We love simple tips that encourage healthier eating—of course, while maintaining balance to also indulge in a glass of wine! Enter Molly Alliman of Balance by Molly, a Bay Area-based health coach and all-around wellness—and balance!—expert. We asked Molly for five easy tips that can be incorporated into your diet on a daily basis.
1. Focus on good fats and protein in the morning for breakfast when your blood sugar is highest for more sustained energy throughout the day. A good example of this is a protein smoothie, using your favorite protein powder, with 1/4 of an avocado, 1–2 tbsp of nut butter or 2–3 tbsp of hemp, chia or flax seeds. You can also scramble eggs with your favorite veggies and serve with 1/2 of an avocado and salsa.
2. A lunch that is high in protein with veggies and greens will continue to give you energy so you can avoid the afternoon slump. 3–4 ounces of meat is the best serving size for protein or 1/2 cup of beans or tofu if you are a vegan or vegetarian. If you are not a big meat eater you can supplement with B12 in the afternoon for energy.
3. Unprocessed carbohydrates are best—whole grains such as quinoa, brown rice, millet, oatmeal (all gluten-free), sprouted wheat and sourdough bread. Sweet potato is an amazing carbohydrate as well! Processed carbohydrates, such as white flour-based bread and tortilla wraps are devoid of nutrients and will leave you hungrier sooner. This results in you eating more food throughout the day. Nutrient-dense carbohydrates will keep you fuller longer.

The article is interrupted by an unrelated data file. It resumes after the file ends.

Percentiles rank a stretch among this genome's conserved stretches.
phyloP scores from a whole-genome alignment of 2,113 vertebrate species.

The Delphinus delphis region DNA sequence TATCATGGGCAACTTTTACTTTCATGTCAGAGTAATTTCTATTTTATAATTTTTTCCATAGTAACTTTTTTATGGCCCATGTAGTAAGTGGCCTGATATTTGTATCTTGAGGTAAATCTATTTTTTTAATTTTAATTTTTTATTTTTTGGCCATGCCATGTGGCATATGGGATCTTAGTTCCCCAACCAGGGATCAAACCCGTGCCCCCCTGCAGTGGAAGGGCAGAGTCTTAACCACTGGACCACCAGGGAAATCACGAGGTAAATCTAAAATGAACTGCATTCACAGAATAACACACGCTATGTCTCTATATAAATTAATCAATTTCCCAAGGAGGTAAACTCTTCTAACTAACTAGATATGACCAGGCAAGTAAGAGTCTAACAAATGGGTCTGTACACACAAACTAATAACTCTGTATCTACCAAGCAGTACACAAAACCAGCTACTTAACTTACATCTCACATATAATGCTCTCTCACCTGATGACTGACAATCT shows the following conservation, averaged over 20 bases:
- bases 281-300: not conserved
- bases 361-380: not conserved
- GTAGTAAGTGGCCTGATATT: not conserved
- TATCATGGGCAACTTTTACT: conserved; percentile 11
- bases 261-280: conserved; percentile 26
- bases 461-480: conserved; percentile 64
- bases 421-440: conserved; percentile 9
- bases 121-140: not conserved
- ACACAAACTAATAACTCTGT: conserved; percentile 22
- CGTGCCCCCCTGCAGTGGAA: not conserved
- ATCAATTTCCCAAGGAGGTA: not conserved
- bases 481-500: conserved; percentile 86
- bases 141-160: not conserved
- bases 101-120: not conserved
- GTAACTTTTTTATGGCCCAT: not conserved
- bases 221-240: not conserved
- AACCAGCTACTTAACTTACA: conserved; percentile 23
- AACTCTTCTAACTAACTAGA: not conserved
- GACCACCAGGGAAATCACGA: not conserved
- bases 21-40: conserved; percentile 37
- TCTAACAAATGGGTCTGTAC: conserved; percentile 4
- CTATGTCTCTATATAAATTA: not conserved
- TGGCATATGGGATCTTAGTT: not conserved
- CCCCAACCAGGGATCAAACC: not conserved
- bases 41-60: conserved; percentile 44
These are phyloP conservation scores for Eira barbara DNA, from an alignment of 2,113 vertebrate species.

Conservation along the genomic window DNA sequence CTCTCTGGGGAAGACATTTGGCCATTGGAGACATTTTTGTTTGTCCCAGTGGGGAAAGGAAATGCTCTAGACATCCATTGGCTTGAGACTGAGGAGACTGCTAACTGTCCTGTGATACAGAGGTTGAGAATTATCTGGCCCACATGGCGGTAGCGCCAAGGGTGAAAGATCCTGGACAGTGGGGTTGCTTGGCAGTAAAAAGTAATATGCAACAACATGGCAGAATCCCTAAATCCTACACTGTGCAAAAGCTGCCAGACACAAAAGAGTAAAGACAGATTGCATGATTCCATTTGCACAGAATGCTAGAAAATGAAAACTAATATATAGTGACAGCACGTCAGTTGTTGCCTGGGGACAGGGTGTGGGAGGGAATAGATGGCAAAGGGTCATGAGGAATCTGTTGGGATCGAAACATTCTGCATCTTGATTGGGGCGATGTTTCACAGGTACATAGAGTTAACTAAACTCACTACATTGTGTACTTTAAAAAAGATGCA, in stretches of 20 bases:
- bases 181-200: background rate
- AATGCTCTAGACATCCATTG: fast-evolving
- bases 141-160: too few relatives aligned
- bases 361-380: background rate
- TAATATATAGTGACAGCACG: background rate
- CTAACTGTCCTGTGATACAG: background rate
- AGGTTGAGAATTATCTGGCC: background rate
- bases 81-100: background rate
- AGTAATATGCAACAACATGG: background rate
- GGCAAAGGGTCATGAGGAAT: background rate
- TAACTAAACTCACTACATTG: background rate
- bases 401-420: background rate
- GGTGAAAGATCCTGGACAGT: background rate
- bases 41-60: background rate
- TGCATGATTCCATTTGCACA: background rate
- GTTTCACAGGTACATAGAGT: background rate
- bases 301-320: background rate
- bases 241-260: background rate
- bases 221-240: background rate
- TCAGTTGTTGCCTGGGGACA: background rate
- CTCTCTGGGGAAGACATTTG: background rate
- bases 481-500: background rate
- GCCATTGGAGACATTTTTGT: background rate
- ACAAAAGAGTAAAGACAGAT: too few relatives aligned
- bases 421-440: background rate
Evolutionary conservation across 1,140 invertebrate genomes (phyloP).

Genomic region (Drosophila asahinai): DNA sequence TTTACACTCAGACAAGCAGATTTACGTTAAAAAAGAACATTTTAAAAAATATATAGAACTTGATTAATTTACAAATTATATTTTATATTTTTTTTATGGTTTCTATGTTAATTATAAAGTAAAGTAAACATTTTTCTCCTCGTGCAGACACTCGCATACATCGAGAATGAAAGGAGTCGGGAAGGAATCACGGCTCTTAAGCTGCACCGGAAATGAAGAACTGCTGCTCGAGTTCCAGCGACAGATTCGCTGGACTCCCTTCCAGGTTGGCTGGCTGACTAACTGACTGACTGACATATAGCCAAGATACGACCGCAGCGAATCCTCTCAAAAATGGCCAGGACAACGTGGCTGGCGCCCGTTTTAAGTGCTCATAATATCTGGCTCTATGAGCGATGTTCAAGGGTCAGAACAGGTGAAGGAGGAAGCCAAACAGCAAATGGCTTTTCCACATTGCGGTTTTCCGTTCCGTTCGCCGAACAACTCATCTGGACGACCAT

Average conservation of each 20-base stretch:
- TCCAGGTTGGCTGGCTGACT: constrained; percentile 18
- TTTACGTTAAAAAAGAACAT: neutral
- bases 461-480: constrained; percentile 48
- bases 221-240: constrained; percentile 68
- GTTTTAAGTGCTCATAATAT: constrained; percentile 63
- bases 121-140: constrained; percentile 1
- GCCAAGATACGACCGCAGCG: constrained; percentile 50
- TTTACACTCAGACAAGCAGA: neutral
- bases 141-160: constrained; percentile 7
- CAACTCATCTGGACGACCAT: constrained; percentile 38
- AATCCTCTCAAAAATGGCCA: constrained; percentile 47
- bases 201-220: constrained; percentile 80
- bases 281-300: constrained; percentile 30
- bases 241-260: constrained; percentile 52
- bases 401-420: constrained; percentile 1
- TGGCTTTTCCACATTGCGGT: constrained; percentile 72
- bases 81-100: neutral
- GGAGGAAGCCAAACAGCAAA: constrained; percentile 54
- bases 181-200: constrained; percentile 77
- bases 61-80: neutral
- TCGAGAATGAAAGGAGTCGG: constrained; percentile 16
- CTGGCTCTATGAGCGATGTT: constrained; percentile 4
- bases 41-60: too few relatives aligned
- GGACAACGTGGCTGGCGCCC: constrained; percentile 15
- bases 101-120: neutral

4. Hydrate! You should be drinking at least half your body weight in ounces, plus more if you exercise or drink coffee. Start your day with a 16-ounce glass of warm water with lemon. Lemon water helps to alkalize your system in the morning and gives you natural energy. Drink the majority of your water in the morning and afternoon so that you are not woken up at night to go to the bathroom.
5. If you are a meat eater, stick to grass-fed and local lamb and beef, pasture-raised chicken and turkey, as well as wild salmon and fish. Meat that is not labeled grass-fed or pasture-raised is likely from factory farms that use GMO feed and animals who are given hormones and antibiotics. Even though this type of meat is more expensive, if you stick to 3–4 ounce portion sizes and limit meat to once a day, or 5 times a week, you will save more money in the long run.
Mark your calendars! Join Molly on Tuesday, June 12, 2018 at 3:00 pm to answer all your nutrition questions live on Facebook and Instagram. Have a question now that you can’t wait to ask? Email our social team to make sure it gets answered.